Popocatépetl is a fire-and-smoke-belching monster that just happens to be remarkably easy on the eyes.

Living next to an active volcano must suck in plenty of ways: bed-shaking rumbling at night, ash in the morning's scrambled eggs and, always, the threat of an immediate and messy evacuation.

But for people who marvel at the awesome power of nature, there's nothing keener for the eyes than a quaking, smoke-belching giant looming right over the city skyline. Just look at the titanic blowhole of hell-vapors that is Popocatépetl, the second-highest volcano in North America that squats about 50 miles southeast of Mexico City.

Popocatépetl's crater used to harbor a warm lake of crystal-turquoise water, but repeated eruptions in the past couple of decades cleared that out. Now it's seemingly bottomless central tube (which you can peer down on Google Maps) is an almost daily conduit for ashes, which coat the ground in nearby towns and flurry like dark snow as far away as Mexico City.

For the past two weeks the volcano has been fuming and booming more than usual, prompting government work crews to prep for cleaning ash from reservoirs and distributing thousands of surgical masks. Popocatépetl has actually calmed down since Monday, when the National Center for Disaster Prevention warned about the "possibility of a medium- to high-level explosion on the volcano." But should it start acting up again, up to 3,000 Mexicans might have to beat an exodus away from the fire-belcher.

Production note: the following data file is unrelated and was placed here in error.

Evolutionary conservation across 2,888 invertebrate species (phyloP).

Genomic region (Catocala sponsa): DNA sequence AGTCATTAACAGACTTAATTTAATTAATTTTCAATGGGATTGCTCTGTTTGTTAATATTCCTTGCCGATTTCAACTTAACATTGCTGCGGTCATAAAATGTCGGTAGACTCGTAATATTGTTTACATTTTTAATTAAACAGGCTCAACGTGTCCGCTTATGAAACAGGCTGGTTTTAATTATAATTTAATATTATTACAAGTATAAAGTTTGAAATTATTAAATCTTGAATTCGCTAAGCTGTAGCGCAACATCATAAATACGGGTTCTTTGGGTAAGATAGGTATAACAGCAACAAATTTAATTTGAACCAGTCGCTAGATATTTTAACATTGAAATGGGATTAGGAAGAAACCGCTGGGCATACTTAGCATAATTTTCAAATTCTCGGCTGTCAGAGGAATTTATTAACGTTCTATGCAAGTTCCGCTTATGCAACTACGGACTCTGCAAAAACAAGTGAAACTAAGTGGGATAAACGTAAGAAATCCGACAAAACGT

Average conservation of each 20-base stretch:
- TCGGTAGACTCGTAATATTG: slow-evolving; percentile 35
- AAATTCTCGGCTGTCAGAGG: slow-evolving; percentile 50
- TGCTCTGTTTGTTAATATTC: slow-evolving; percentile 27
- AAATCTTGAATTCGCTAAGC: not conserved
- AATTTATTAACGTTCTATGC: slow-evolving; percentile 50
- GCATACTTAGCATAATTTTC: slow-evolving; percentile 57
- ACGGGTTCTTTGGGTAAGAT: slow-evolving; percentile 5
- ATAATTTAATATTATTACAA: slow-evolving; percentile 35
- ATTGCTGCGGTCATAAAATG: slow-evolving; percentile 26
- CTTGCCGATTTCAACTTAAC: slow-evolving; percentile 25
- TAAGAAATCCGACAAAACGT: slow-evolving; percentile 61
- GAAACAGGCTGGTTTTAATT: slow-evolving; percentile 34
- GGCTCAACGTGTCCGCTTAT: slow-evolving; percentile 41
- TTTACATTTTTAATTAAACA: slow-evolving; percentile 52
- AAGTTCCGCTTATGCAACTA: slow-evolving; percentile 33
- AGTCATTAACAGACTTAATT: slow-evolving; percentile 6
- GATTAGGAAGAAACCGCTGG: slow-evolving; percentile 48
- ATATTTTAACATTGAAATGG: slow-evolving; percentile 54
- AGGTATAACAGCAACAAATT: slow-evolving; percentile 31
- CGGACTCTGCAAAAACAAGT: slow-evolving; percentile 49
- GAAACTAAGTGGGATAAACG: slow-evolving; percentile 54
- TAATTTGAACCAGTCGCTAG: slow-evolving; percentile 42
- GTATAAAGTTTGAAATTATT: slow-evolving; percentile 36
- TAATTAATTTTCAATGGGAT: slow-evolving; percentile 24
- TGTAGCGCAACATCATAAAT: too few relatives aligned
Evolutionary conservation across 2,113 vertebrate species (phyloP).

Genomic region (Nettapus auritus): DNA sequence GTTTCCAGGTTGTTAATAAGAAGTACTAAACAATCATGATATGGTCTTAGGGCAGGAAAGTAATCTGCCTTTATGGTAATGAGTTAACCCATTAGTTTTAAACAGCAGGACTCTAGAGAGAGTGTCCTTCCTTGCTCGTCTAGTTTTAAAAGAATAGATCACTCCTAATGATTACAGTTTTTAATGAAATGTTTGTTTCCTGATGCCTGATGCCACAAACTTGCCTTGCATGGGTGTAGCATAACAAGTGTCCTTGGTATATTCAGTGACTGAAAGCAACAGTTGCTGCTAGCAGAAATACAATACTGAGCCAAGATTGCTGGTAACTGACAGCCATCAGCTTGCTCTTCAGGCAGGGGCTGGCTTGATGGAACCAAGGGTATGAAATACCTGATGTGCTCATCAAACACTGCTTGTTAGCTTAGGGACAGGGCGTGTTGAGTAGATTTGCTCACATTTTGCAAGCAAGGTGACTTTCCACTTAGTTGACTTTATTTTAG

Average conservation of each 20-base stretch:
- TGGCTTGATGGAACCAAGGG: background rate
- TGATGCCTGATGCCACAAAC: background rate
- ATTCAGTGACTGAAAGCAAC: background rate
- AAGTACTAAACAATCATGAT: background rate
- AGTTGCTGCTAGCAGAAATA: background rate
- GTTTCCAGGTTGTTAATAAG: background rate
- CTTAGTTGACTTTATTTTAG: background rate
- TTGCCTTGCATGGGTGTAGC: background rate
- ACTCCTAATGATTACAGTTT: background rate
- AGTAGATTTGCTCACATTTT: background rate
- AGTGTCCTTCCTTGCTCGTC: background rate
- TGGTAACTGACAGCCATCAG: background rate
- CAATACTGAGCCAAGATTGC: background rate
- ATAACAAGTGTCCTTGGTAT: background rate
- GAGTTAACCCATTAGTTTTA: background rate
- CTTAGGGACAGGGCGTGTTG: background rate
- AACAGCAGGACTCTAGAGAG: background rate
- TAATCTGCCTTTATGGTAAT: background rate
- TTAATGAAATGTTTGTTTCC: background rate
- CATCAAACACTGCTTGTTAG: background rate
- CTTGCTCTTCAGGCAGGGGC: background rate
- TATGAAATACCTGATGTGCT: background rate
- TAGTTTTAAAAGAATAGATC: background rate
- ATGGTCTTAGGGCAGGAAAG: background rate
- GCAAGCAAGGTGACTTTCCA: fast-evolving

If they're anything like me, though, they'll want to get back as soon as possible to catch the next marvelous sunset over Popocatépetl. While from above the 17,900-foot volcano might look like a desolate set piece from The Lord of the Rings...

NASA, 2002

...in the right light from the ground, the charred peak becomes a real stunner. Take a gander at these shots from past years. "Popo," as the locals affectionately call it, assumes a resplendent glory in the mornings and a zen calmness in the later hours:

rainy city/Flickr
Victor Vargas/Flickr
rainy city/Flickr
Lara Danielle/Flickr
Imelda Medina/Reuters
rainy city/Flickr

What's it doing right now? You can find that out by checking this or that webcam (for the second link, you might have to select Popo on the drop-down menu at top left). With luck, it won't be looking and sounding like this outburst from 2011:

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